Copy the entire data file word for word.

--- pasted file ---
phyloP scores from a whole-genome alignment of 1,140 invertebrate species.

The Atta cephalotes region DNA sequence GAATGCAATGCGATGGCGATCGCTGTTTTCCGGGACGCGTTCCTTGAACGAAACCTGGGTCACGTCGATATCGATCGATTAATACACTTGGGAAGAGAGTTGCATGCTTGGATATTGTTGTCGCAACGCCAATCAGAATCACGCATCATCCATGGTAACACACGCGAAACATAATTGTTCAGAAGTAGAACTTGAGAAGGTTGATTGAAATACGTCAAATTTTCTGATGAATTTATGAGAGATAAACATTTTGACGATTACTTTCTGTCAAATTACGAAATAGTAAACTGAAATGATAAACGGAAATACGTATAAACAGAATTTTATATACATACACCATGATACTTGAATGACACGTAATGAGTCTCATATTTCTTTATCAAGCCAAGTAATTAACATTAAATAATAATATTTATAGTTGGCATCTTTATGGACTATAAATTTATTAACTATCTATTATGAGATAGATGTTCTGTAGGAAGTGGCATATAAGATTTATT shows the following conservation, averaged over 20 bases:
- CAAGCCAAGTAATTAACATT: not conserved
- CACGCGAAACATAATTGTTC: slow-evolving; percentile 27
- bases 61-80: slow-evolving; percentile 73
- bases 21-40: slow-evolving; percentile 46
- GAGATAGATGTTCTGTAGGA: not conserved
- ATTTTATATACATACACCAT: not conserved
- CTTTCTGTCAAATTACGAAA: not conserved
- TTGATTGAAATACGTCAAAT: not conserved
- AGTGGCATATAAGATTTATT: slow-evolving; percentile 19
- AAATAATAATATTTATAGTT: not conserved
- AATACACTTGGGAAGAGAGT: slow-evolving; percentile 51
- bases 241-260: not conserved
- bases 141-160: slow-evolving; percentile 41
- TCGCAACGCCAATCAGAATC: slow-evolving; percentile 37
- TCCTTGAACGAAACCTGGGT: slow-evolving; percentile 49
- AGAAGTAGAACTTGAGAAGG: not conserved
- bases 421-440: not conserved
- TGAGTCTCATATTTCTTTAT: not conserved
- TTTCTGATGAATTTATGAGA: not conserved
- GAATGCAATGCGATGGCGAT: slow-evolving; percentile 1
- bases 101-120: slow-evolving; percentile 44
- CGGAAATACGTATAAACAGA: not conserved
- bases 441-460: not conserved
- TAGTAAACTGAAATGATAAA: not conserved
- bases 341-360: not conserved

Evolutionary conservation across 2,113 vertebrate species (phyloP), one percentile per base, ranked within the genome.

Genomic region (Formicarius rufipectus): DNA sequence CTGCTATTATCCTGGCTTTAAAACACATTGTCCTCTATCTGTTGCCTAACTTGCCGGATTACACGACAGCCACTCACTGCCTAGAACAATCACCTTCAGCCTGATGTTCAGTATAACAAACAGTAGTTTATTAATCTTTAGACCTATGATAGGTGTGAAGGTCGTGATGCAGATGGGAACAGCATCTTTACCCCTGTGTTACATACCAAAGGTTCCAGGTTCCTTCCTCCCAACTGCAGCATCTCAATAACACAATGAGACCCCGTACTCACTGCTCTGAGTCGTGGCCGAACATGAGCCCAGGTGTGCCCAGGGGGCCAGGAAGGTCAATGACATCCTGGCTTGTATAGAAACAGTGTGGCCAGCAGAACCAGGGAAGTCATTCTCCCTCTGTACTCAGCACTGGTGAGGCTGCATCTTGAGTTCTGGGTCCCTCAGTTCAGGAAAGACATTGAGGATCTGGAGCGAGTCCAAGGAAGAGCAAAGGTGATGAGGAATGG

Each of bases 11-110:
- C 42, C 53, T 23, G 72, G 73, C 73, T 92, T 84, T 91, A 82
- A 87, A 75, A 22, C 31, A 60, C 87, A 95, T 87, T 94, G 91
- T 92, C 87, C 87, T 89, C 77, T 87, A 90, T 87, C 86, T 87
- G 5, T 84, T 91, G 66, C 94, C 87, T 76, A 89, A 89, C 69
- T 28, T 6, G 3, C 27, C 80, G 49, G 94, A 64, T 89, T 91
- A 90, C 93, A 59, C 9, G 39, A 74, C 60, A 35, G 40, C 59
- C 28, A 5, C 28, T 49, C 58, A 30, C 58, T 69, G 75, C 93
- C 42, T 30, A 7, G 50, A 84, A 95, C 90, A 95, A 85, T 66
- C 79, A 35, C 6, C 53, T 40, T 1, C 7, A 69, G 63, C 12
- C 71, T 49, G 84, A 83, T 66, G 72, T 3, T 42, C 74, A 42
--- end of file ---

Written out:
phyloP scores from a whole-genome alignment of 1,140 invertebrate species.

The Atta cephalotes region DNA sequence GAATGCAATGCGATGGCGATCGCTGTTTTCCGGGACGCGTTCCTTGAACGAAACCTGGGTCACGTCGATATCGATCGATTAATACACTTGGGAAGAGAGTTGCATGCTTGGATATTGTTGTCGCAACGCCAATCAGAATCACGCATCATCCATGGTAACACACGCGAAACATAATTGTTCAGAAGTAGAACTTGAGAAGGTTGATTGAAATACGTCAAATTTTCTGATGAATTTATGAGAGATAAACATTTTGACGATTACTTTCTGTCAAATTACGAAATAGTAAACTGAAATGATAAACGGAAATACGTATAAACAGAATTTTATATACATACACCATGATACTTGAATGACACGTAATGAGTCTCATATTTCTTTATCAAGCCAAGTAATTAACATTAAATAATAATATTTATAGTTGGCATCTTTATGGACTATAAATTTATTAACTATCTATTATGAGATAGATGTTCTGTAGGAAGTGGCATATAAGATTTATT shows the following conservation, averaged over 20 bases:
- CAAGCCAAGTAATTAACATT: not conserved
- CACGCGAAACATAATTGTTC: slow-evolving; percentile 27
- bases 61-80: slow-evolving; percentile 73
- bases 21-40: slow-evolving; percentile 46
- GAGATAGATGTTCTGTAGGA: not conserved
- ATTTTATATACATACACCAT: not conserved
- CTTTCTGTCAAATTACGAAA: not conserved
- TTGATTGAAATACGTCAAAT: not conserved
- AGTGGCATATAAGATTTATT: slow-evolving; percentile 19
- AAATAATAATATTTATAGTT: not conserved
- AATACACTTGGGAAGAGAGT: slow-evolving; percentile 51
- bases 241-260: not conserved
- bases 141-160: slow-evolving; percentile 41
- TCGCAACGCCAATCAGAATC: slow-evolving; percentile 37
- TCCTTGAACGAAACCTGGGT: slow-evolving; percentile 49
- AGAAGTAGAACTTGAGAAGG: not conserved
- bases 421-440: not conserved
- TGAGTCTCATATTTCTTTAT: not conserved
- TTTCTGATGAATTTATGAGA: not conserved
- GAATGCAATGCGATGGCGAT: slow-evolving; percentile 1
- bases 101-120: slow-evolving; percentile 44
- CGGAAATACGTATAAACAGA: not conserved
- bases 441-460: not conserved
- TAGTAAACTGAAATGATAAA: not conserved
- bases 341-360: not conserved

Evolutionary conservation across 2,113 vertebrate species (phyloP), one percentile per base, ranked within the genome.

Genomic region (Formicarius rufipectus): DNA sequence CTGCTATTATCCTGGCTTTAAAACACATTGTCCTCTATCTGTTGCCTAACTTGCCGGATTACACGACAGCCACTCACTGCCTAGAACAATCACCTTCAGCCTGATGTTCAGTATAACAAACAGTAGTTTATTAATCTTTAGACCTATGATAGGTGTGAAGGTCGTGATGCAGATGGGAACAGCATCTTTACCCCTGTGTTACATACCAAAGGTTCCAGGTTCCTTCCTCCCAACTGCAGCATCTCAATAACACAATGAGACCCCGTACTCACTGCTCTGAGTCGTGGCCGAACATGAGCCCAGGTGTGCCCAGGGGGCCAGGAAGGTCAATGACATCCTGGCTTGTATAGAAACAGTGTGGCCAGCAGAACCAGGGAAGTCATTCTCCCTCTGTACTCAGCACTGGTGAGGCTGCATCTTGAGTTCTGGGTCCCTCAGTTCAGGAAAGACATTGAGGATCTGGAGCGAGTCCAAGGAAGAGCAAAGGTGATGAGGAATGG

Each of bases 11-110:
- C 42, C 53, T 23, G 72, G 73, C 73, T 92, T 84, T 91, A 82
- A 87, A 75, A 22, C 31, A 60, C 87, A 95, T 87, T 94, G 91
- T 92, C 87, C 87, T 89, C 77, T 87, A 90, T 87, C 86, T 87
- G 5, T 84, T 91, G 66, C 94, C 87, T 76, A 89, A 89, C 69
- T 28, T 6, G 3, C 27, C 80, G 49, G 94, A 64, T 89, T 91
- A 90, C 93, A 59, C 9, G 39, A 74, C 60, A 35, G 40, C 59
- C 28, A 5, C 28, T 49, C 58, A 30, C 58, T 69, G 75, C 93
- C 42, T 30, A 7, G 50, A 84, A 95, C 90, A 95, A 85, T 66
- C 79, A 35, C 6, C 53, T 40, T 1, C 7, A 69, G 63, C 12
- C 71, T 49, G 84, A 83, T 66, G 72, T 3, T 42, C 74, A 42